While fleeing hostile Indians on the cover of Tomahawk #15 (1953), frontier hero Tom Hawk and young Dan Hunter run into “The Wild Men of Wigwam Mountain”.
Even our very own fighting G.I.’s experienced the savage, rifle-smashing fury of a caveman in Weird War #36 (1975).
Of course, not every encounter with comic book cavemen was a hostile one. In fact, things were downright cozy on the cover of The Marvel Family #5 (1946) as Cap, Mary and Junior nonchalantly give prehistoric mankind the gifts of the wheel, fire, and the alphabet.
Unfortunately, the Prehistoric Peace would soon come to an end in Master Comics #90, as The Caveman found his way to 1948 to give Captain Marvel Jr. a club sandwich.
The newly formed Teen Titans encountered Garn, the “Million Year-Old Teenager” in Teen Titans #2 (1966). Garn helped the Titans defeat a giant terrorizing the town of Smedleyville, despite its citizens believing him to be in league with the giant. It’s then up to the Teen Titans to teach the townsfolk a Valuable Lesson about judging people by their looks!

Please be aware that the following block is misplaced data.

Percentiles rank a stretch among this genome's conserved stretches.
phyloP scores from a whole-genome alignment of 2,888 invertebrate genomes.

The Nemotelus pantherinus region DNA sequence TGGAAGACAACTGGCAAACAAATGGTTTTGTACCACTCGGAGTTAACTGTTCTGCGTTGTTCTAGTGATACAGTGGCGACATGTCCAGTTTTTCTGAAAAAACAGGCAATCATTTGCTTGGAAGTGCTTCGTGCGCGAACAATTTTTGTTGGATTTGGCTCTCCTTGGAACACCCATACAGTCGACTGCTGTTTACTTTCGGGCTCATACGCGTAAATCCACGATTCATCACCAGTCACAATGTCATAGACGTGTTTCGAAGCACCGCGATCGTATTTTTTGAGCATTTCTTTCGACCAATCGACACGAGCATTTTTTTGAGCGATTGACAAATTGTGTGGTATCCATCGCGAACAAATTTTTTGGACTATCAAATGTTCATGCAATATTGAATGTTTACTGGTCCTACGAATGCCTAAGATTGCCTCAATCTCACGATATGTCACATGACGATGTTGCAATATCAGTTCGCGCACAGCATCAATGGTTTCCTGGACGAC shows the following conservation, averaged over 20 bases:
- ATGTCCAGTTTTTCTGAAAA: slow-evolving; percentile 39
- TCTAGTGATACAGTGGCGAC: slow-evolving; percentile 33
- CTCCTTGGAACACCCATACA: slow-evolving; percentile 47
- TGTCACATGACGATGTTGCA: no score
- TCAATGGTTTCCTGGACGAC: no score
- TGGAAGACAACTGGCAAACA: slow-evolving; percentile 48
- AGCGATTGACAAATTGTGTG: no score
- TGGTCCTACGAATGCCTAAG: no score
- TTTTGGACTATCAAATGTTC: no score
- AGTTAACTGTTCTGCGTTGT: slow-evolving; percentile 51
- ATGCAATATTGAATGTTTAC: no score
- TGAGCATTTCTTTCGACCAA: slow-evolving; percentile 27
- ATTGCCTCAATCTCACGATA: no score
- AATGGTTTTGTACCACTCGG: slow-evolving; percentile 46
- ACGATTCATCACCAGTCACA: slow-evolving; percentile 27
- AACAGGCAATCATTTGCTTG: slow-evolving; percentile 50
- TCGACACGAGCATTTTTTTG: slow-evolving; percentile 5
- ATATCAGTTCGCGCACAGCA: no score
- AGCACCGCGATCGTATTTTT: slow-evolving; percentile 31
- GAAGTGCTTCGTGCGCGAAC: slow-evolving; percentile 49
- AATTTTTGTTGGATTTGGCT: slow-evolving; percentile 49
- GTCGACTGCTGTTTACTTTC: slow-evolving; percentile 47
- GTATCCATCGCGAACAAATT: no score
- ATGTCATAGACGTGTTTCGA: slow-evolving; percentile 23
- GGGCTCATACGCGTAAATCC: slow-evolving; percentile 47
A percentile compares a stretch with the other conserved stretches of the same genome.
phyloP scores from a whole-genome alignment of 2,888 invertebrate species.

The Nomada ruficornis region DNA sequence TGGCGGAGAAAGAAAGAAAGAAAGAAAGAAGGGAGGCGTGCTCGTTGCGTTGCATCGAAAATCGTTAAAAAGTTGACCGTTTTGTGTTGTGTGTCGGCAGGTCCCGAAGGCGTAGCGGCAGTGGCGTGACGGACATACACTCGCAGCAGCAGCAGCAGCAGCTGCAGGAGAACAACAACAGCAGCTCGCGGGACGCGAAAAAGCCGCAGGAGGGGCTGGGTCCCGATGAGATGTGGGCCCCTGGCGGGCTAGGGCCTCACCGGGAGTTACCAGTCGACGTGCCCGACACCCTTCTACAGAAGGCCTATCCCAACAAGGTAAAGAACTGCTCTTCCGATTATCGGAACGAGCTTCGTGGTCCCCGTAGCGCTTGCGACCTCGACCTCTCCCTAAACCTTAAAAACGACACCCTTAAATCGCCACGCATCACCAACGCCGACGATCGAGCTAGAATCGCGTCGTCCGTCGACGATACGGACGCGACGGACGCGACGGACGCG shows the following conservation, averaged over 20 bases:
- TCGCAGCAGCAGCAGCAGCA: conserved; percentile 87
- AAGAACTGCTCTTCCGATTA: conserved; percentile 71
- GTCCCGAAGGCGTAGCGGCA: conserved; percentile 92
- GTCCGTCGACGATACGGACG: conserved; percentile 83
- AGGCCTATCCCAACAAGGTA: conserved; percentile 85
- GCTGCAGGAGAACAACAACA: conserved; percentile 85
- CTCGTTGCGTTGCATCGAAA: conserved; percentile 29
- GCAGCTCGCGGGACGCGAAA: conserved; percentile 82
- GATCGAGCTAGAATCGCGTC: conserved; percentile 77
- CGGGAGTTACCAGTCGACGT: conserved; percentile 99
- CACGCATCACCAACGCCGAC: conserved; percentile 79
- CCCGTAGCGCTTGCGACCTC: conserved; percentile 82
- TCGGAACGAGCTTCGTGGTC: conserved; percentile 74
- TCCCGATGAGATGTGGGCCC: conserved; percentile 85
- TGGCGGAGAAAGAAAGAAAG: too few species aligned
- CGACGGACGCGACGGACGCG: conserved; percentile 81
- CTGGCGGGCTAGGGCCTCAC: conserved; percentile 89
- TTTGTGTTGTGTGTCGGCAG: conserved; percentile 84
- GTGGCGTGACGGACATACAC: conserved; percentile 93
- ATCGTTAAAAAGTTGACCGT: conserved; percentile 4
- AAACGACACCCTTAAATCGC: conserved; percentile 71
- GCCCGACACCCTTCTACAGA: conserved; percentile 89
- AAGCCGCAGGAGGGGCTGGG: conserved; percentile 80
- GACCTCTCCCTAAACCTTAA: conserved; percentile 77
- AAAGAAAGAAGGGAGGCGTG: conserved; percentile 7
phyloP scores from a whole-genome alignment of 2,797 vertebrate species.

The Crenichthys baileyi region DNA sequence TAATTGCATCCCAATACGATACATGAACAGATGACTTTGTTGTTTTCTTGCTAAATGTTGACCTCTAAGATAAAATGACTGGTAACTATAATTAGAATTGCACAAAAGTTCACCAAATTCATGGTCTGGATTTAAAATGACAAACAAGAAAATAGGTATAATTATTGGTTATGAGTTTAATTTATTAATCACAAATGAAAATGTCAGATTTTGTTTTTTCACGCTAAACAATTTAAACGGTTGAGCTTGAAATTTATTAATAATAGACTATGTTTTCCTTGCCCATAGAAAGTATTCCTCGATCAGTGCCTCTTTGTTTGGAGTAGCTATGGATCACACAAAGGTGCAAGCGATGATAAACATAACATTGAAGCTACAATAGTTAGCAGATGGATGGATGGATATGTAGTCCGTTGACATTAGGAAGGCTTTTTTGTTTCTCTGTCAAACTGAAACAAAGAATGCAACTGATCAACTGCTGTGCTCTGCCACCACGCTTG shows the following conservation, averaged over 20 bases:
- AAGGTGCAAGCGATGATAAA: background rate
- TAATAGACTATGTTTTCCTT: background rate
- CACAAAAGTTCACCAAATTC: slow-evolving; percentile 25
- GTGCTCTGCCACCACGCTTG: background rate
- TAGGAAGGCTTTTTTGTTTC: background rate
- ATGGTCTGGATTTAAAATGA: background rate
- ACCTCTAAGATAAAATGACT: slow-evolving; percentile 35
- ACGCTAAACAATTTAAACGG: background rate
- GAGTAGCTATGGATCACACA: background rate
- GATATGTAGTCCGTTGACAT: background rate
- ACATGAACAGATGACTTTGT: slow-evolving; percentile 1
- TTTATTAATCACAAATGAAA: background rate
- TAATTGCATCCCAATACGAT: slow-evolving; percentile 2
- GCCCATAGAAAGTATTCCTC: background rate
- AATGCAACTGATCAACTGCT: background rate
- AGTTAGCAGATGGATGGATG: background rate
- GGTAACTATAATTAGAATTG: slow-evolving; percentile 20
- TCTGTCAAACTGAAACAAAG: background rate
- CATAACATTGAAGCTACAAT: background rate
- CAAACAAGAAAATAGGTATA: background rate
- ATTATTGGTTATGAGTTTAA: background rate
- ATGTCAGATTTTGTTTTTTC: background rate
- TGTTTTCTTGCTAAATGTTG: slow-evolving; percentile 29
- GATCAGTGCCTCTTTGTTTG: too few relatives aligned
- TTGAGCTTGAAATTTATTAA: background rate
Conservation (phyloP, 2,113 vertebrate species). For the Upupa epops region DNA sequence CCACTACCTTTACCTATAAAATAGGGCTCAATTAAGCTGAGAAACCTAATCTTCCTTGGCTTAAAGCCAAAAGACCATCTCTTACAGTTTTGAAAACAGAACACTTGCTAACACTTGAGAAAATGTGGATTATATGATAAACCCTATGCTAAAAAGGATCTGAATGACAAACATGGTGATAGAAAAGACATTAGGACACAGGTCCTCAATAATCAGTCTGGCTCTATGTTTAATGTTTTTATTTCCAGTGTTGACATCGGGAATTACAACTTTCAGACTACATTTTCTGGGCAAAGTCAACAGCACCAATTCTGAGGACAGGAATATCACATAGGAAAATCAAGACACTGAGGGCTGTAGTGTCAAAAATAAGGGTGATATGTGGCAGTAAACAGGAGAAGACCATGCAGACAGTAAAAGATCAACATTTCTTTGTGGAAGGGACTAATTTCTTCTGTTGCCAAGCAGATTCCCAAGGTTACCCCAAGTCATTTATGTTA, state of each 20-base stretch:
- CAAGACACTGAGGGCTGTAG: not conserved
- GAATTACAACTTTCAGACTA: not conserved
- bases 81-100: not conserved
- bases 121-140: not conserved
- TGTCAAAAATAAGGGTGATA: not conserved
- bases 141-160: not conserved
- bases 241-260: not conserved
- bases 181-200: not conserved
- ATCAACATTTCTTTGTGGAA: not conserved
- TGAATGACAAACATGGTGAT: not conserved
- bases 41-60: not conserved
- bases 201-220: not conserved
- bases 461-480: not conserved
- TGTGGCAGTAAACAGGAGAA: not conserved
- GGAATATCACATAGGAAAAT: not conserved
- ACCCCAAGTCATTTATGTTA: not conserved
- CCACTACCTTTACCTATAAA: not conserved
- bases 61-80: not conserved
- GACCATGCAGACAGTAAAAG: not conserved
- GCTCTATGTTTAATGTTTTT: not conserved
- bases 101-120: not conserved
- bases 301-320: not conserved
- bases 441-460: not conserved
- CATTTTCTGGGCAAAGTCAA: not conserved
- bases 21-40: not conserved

On the cover of Bob Hope #43 (1957), things get really friendly between a cave girl cutie and the legendary comedian…despite the dreadful punnery (and creepy advanced age) of Old Ski Nose.
Speaking of cave girls, Anthro #6 (1969) finds the teenaged title character enjoying a hunk of meat while two girls fight for his affections. I ask you: could life get any better?
In Action Comics #169 (1952) Cave-Girl Reporter Lois Lane is enjoying her complete editorial control of The Stone Age News, oblivious to an attack by a saber-tooth tiger (possibly an angry reader).
What appears to be the exact same saber-tooth tiger shows up on the cover of Star Spangled Comics #71 (1949), this time teaming up with Robin the Boy Wonder against an obviously terrified caveman.
Look closely and you’ll note Robin using the tiger’s teeth as handlebars to steer the beast toward the hapless caveman!
In the realm of science fiction, any grain of truth or esoteric theory can be warped into countless entertaining configurations, and the comic book caveman is certainly proof of that. From flying cavemen with heat rays to Bob Hope-smooching cave girls, these Neanderthal Renaissance Men (and women) could do it all...while wearing fur underwear, no less!